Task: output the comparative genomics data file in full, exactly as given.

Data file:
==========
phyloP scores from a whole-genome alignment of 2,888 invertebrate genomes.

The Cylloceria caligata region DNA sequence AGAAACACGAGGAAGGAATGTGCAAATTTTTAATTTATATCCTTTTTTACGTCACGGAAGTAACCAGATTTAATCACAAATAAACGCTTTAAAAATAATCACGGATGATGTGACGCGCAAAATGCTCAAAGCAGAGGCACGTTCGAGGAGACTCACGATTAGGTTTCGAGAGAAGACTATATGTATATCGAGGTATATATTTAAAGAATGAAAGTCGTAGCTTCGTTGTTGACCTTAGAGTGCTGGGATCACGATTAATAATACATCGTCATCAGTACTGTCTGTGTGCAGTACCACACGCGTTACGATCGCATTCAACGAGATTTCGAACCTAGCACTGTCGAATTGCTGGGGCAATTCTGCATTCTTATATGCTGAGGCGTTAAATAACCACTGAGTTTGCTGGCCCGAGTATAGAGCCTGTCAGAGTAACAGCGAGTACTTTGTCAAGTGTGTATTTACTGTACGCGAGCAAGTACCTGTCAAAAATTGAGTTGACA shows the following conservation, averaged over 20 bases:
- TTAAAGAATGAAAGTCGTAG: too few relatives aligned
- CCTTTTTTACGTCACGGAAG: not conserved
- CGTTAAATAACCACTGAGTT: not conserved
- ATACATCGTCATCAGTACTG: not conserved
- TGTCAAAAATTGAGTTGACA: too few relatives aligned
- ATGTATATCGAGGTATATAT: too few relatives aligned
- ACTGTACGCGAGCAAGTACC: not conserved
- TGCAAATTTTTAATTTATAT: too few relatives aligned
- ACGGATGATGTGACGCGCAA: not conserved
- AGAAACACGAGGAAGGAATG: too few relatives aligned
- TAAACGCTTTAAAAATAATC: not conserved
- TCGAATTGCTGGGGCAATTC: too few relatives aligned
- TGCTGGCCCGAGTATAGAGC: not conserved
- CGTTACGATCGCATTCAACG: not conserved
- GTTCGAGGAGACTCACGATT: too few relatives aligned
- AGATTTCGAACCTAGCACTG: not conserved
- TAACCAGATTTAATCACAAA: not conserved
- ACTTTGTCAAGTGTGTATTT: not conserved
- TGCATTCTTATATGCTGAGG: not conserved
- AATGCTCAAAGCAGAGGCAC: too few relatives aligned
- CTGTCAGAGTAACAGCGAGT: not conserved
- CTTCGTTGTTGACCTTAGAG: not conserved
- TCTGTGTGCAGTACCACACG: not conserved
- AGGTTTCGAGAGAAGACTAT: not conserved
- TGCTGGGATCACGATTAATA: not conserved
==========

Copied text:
phyloP scores from a whole-genome alignment of 2,888 invertebrate genomes.

The Cylloceria caligata region DNA sequence AGAAACACGAGGAAGGAATGTGCAAATTTTTAATTTATATCCTTTTTTACGTCACGGAAGTAACCAGATTTAATCACAAATAAACGCTTTAAAAATAATCACGGATGATGTGACGCGCAAAATGCTCAAAGCAGAGGCACGTTCGAGGAGACTCACGATTAGGTTTCGAGAGAAGACTATATGTATATCGAGGTATATATTTAAAGAATGAAAGTCGTAGCTTCGTTGTTGACCTTAGAGTGCTGGGATCACGATTAATAATACATCGTCATCAGTACTGTCTGTGTGCAGTACCACACGCGTTACGATCGCATTCAACGAGATTTCGAACCTAGCACTGTCGAATTGCTGGGGCAATTCTGCATTCTTATATGCTGAGGCGTTAAATAACCACTGAGTTTGCTGGCCCGAGTATAGAGCCTGTCAGAGTAACAGCGAGTACTTTGTCAAGTGTGTATTTACTGTACGCGAGCAAGTACCTGTCAAAAATTGAGTTGACA shows the following conservation, averaged over 20 bases:
- TTAAAGAATGAAAGTCGTAG: too few relatives aligned
- CCTTTTTTACGTCACGGAAG: not conserved
- CGTTAAATAACCACTGAGTT: not conserved
- ATACATCGTCATCAGTACTG: not conserved
- TGTCAAAAATTGAGTTGACA: too few relatives aligned
- ATGTATATCGAGGTATATAT: too few relatives aligned
- ACTGTACGCGAGCAAGTACC: not conserved
- TGCAAATTTTTAATTTATAT: too few relatives aligned
- ACGGATGATGTGACGCGCAA: not conserved
- AGAAACACGAGGAAGGAATG: too few relatives aligned
- TAAACGCTTTAAAAATAATC: not conserved
- TCGAATTGCTGGGGCAATTC: too few relatives aligned
- TGCTGGCCCGAGTATAGAGC: not conserved
- CGTTACGATCGCATTCAACG: not conserved
- GTTCGAGGAGACTCACGATT: too few relatives aligned
- AGATTTCGAACCTAGCACTG: not conserved
- TAACCAGATTTAATCACAAA: not conserved
- ACTTTGTCAAGTGTGTATTT: not conserved
- TGCATTCTTATATGCTGAGG: not conserved
- AATGCTCAAAGCAGAGGCAC: too few relatives aligned
- CTGTCAGAGTAACAGCGAGT: not conserved
- CTTCGTTGTTGACCTTAGAG: not conserved
- TCTGTGTGCAGTACCACACG: not conserved
- AGGTTTCGAGAGAAGACTAT: not conserved
- TGCTGGGATCACGATTAATA: not conserved